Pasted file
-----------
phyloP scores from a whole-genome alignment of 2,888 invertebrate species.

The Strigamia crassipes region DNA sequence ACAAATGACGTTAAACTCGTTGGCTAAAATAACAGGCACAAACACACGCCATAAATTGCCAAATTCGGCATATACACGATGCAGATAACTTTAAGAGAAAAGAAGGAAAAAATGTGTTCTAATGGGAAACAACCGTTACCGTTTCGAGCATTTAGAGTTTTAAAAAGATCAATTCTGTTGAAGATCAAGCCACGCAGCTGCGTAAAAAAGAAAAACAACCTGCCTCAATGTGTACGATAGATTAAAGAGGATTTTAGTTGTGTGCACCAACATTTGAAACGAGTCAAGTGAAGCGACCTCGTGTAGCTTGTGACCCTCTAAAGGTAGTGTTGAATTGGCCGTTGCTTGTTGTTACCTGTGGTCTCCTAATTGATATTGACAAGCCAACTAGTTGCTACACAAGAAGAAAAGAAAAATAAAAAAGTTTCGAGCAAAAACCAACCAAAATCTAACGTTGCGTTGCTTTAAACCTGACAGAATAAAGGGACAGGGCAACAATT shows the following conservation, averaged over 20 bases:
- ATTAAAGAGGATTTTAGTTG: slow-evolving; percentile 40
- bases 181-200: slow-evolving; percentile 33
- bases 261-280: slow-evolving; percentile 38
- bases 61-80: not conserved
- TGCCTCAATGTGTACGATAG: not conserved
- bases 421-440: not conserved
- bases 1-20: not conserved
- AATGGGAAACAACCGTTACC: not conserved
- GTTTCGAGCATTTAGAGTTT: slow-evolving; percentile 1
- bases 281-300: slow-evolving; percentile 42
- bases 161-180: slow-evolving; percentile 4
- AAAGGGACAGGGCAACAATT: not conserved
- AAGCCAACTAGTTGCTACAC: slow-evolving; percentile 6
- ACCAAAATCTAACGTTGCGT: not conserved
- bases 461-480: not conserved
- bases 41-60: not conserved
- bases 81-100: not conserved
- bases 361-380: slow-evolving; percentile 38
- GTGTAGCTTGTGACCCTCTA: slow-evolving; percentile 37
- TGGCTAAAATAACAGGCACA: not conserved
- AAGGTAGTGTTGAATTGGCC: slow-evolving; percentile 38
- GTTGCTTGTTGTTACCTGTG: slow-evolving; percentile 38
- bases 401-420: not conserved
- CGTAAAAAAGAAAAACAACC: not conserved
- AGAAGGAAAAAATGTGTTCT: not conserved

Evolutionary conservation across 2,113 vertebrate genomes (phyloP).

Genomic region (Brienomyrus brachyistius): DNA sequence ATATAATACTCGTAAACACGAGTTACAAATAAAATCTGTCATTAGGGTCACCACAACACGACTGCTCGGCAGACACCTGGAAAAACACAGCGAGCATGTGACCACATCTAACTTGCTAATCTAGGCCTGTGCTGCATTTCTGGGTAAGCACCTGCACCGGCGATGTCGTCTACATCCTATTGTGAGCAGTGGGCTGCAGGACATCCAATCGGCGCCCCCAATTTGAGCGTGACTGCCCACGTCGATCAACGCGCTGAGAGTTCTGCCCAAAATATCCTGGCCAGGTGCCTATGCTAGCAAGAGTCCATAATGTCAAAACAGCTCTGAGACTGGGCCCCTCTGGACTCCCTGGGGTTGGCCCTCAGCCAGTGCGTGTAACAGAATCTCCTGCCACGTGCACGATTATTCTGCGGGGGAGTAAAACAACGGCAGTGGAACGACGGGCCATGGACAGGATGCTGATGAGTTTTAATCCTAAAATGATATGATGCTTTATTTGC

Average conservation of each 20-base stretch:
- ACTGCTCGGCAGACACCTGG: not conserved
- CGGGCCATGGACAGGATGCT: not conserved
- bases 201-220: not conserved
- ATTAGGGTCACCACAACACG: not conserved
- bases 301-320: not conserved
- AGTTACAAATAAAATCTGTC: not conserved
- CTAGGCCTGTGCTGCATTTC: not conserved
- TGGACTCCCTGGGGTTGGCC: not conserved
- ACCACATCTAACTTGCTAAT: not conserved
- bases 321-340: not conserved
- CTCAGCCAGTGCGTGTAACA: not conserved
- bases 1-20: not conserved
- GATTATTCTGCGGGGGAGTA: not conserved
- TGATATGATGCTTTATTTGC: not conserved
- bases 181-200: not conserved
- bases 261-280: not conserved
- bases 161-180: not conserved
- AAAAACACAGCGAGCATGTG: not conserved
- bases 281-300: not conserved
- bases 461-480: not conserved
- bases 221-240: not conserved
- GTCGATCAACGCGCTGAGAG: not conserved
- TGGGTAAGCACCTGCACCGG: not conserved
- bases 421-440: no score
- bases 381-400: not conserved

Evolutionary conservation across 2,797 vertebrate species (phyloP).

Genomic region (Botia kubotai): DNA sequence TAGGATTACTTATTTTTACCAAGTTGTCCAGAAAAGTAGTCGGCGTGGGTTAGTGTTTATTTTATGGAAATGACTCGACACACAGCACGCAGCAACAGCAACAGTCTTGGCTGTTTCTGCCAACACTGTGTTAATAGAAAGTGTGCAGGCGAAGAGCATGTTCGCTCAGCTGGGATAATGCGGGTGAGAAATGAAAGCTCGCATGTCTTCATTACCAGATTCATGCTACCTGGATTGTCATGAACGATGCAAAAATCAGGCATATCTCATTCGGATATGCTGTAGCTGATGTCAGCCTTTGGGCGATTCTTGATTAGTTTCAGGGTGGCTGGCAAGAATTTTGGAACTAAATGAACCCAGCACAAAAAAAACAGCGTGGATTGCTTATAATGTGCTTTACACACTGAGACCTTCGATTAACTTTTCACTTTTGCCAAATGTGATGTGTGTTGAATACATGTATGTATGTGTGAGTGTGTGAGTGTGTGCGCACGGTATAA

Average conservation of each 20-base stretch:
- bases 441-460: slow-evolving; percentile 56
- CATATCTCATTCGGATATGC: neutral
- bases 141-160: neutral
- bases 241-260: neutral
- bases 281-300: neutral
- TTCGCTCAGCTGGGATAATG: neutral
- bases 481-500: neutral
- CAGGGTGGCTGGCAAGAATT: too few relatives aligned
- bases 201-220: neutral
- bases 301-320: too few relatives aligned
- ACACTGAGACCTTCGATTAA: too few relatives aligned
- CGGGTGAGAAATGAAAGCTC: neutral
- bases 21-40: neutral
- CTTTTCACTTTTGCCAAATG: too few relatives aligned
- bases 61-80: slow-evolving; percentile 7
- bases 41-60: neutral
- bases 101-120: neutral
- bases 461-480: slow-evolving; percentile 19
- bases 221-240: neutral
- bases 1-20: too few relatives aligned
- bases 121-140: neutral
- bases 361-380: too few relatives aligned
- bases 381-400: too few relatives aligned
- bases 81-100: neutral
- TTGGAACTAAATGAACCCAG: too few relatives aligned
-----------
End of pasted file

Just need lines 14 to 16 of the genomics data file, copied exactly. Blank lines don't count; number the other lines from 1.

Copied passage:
- AAAGGGACAGGGCAACAATT: not conserved
- AAGCCAACTAGTTGCTACAC: slow-evolving; percentile 6
- ACCAAAATCTAACGTTGCGT: not conserved